I'm just genuinely curious as to what kind of practical application this subject has.

The first one that comes to mind is the proof that there are more real numbers than natural numbers. The proof goes by showing that there are more real numbers in the interval (0,1) than there are natural numbers (1, 2, 3, ...).

You do this by assuming that there are the same amount, and showing a contradiction ensues. First, note that any number in the interval (0,1) can be written as an infinite binary string of the form "0 . b1 b2 b3 ..." (it can be done as a decimal string as well, but the proof is easier with binary strings). Well, if every such number can be written in this fashion, and there are the same number of such numbers as there are natural numbers, then we can write out every such number with a natural number next to it (we can just label the real numbers "x1, x2, x3, ...") so that no natural number is ever repeated and every natural number is used, like so:

x1 = 0 . b11 b12 b13 ...

x2 = 0 . b21 b22 b23 ...

x3 = 0 . b31 b32 b33 ...

...

It is importat to understand that according to our assumptions,

*every* real number in (0,1) occurs exactly once in this list.

Now I will pick a real number y as follows: y = 0 . y1 y2 y3 ... where yk = 0 if bkk = 1 and 1 otherwise. In other words, you get y by reading off the diagonal digits (starting from the upper-left corner and going down and to the right) of the above list, and then inverting all the digits.

In other words, y = invert_binary_digits(0 . b11 b22 b33 b44 ...).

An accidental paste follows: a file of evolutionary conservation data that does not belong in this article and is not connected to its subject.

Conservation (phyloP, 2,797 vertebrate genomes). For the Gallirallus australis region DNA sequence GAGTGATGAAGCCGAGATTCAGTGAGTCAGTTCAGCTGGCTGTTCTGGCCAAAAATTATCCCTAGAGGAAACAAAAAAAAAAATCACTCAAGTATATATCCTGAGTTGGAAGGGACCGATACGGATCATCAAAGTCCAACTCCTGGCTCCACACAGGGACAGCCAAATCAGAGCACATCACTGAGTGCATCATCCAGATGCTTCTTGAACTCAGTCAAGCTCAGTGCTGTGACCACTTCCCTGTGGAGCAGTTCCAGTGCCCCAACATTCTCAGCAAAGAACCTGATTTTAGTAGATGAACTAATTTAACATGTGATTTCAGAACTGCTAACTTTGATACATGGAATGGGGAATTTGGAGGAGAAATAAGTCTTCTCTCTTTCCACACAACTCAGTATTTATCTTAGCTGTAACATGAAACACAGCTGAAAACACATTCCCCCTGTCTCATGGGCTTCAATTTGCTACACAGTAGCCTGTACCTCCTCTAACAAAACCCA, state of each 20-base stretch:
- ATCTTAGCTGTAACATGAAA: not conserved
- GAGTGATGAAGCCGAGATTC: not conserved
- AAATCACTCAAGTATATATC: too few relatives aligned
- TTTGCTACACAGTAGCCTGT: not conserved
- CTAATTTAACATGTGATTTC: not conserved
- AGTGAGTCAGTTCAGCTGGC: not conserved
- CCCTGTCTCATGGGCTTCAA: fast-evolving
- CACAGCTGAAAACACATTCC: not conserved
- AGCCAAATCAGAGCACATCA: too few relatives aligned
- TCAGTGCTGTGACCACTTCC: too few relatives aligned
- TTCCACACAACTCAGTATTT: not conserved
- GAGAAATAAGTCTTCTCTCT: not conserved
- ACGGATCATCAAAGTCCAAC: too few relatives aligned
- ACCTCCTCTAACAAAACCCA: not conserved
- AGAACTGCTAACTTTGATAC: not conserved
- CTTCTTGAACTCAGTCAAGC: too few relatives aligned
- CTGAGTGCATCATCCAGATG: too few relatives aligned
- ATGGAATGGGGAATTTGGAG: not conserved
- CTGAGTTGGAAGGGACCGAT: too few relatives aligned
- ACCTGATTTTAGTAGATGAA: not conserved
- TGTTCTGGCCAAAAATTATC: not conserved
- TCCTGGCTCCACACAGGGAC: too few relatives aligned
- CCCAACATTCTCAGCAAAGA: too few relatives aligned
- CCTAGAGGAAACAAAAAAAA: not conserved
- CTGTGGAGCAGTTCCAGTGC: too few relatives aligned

Clearly 0 < y < 1, so y is in (0,1) by definition. By our assumptions, every real number in (0,1) is written in that list, so y must be written in that list. In other words, y = xk for some natural number k.

So which is it? Is y = x1? No, because the first digit of x1 is different from the first digit of y, by construction. Is y = x2? No, because the second digit of x2 is different fromt he second digit of y, by construction. Similarly, y differs from xk in the kth digit, by construction, so there does not exist any k such that y = xk: a contradiction.

Therefore our original assumption that we could list all the real numbers in (0,1), one after another, is wrong, which means our assumption that there are just as many real numbers in (0,1) as there are natural numbers is wrong. Since I have already produced a list of real numbers, one for every natural number, there cannot be less real numbers in (0,1) than natural numbers, so there must be more, q.e.d.

(this proof is dedicated to BOGWarrior89)